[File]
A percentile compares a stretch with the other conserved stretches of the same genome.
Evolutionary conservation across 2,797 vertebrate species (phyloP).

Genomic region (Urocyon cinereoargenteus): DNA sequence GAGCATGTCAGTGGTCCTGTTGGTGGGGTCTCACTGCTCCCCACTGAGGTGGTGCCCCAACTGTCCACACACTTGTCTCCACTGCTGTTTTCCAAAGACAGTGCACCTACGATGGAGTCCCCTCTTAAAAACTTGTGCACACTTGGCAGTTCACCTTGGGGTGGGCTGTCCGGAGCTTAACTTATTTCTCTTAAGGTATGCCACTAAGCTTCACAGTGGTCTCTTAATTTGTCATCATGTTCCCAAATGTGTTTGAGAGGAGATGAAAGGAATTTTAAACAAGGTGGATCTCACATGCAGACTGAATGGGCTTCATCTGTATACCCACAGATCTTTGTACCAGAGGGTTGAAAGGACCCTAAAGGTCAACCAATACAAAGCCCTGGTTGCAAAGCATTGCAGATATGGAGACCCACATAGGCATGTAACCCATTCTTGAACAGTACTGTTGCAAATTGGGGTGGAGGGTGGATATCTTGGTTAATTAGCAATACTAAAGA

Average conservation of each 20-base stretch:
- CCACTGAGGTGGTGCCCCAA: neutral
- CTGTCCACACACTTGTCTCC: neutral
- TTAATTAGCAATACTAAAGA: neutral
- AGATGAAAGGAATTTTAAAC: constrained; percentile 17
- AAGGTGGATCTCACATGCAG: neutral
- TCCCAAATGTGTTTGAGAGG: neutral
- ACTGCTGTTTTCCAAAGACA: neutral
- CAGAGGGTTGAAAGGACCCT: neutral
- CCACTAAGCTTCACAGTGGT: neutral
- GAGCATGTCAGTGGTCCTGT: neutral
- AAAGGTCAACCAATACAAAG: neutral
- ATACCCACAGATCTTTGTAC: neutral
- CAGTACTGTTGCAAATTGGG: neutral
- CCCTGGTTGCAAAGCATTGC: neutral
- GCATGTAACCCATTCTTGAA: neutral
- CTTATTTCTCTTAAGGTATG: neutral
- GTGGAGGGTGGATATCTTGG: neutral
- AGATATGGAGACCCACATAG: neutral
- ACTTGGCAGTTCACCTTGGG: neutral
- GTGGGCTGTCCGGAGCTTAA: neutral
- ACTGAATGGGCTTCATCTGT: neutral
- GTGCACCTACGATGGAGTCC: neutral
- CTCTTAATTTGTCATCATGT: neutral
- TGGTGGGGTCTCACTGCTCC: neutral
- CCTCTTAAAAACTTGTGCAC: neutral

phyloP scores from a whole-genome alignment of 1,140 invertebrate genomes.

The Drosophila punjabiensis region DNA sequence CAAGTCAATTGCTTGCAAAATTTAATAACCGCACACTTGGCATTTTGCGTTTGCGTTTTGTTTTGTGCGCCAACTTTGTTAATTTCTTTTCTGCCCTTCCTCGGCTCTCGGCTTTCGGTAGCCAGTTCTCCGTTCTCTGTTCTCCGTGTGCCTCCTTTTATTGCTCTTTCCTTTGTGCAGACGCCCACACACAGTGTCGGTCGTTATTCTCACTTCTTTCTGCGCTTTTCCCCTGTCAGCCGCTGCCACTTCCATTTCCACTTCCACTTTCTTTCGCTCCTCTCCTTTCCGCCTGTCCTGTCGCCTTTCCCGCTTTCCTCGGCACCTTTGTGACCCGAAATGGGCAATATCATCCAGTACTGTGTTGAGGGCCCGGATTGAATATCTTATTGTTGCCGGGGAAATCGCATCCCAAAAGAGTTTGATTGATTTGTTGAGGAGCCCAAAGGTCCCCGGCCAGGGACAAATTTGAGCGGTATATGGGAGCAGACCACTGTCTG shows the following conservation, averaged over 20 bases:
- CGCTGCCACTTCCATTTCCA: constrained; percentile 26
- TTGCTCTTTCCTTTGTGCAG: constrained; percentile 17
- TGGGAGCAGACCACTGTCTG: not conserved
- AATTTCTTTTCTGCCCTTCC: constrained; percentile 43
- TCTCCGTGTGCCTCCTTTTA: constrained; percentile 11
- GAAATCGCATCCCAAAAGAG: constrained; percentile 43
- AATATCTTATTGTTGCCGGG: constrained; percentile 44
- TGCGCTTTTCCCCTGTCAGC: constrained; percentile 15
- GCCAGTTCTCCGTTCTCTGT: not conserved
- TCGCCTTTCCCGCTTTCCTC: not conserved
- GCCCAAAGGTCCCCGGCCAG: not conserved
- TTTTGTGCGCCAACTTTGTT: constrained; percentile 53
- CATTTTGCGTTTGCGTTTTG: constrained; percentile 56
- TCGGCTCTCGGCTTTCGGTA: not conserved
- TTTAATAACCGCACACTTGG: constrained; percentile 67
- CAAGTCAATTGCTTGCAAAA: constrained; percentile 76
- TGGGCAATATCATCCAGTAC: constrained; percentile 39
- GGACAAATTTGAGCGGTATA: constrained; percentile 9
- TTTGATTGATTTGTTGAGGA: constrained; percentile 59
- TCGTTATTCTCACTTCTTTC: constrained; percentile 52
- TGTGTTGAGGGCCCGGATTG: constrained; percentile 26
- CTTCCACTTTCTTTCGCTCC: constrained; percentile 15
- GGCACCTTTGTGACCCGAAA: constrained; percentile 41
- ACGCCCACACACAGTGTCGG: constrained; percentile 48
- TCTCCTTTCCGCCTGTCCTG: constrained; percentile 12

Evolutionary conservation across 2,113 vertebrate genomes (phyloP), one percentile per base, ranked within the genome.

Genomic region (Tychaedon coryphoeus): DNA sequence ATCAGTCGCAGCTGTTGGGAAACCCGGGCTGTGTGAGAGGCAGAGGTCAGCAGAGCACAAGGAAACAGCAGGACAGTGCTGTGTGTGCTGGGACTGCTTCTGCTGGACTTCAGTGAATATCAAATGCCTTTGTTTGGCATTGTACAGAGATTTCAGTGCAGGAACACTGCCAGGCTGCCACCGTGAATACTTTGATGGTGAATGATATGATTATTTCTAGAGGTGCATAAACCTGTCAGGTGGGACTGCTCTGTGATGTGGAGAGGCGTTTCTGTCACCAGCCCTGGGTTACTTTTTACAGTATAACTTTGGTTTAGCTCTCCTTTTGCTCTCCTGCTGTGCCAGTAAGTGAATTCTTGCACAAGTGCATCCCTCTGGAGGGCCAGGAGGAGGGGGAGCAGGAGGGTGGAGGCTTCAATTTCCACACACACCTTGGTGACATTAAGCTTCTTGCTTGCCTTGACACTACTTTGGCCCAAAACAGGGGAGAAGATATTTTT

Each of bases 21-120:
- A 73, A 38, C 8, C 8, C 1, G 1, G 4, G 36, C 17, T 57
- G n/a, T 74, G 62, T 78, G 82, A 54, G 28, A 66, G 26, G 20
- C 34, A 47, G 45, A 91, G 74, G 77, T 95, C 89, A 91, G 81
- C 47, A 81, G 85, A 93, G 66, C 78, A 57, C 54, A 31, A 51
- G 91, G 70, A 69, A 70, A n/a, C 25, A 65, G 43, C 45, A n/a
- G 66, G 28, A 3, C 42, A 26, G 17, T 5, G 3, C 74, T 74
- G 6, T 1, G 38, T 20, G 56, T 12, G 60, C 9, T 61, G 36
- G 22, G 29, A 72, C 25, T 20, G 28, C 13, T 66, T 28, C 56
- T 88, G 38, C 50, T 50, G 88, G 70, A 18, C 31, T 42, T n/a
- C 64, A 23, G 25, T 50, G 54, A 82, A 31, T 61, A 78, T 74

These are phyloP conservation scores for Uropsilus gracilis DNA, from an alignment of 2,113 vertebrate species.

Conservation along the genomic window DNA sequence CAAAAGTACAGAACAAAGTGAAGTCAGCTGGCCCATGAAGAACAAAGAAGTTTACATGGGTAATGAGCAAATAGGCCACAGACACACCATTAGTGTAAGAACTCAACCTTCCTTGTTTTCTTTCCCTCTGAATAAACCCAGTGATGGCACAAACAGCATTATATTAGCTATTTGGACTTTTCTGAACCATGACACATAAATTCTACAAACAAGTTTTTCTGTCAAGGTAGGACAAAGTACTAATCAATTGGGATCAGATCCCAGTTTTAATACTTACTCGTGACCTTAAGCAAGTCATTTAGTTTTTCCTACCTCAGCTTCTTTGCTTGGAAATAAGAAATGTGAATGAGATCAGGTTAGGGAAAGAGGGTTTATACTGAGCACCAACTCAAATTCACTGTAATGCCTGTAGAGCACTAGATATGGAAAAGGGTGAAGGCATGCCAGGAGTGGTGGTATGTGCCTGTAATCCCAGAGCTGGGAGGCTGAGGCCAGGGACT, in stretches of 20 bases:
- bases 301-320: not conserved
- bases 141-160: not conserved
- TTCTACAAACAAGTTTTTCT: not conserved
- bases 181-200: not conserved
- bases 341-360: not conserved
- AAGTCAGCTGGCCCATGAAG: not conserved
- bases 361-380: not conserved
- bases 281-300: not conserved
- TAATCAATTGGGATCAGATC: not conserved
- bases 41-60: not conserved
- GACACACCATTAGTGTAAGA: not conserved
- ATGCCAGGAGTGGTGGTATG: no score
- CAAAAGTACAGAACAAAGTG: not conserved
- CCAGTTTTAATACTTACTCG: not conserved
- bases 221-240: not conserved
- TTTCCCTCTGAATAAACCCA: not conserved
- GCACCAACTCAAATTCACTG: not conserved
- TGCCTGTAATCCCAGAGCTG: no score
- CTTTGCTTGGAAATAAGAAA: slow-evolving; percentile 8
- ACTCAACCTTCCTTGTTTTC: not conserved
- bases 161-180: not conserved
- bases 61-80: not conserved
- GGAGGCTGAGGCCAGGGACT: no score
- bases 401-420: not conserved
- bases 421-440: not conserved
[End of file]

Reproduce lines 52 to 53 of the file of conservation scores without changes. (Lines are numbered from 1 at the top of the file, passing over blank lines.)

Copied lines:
- TGTGTTGAGGGCCCGGATTG: constrained; percentile 26
- CTTCCACTTTCTTTCGCTCC: constrained; percentile 15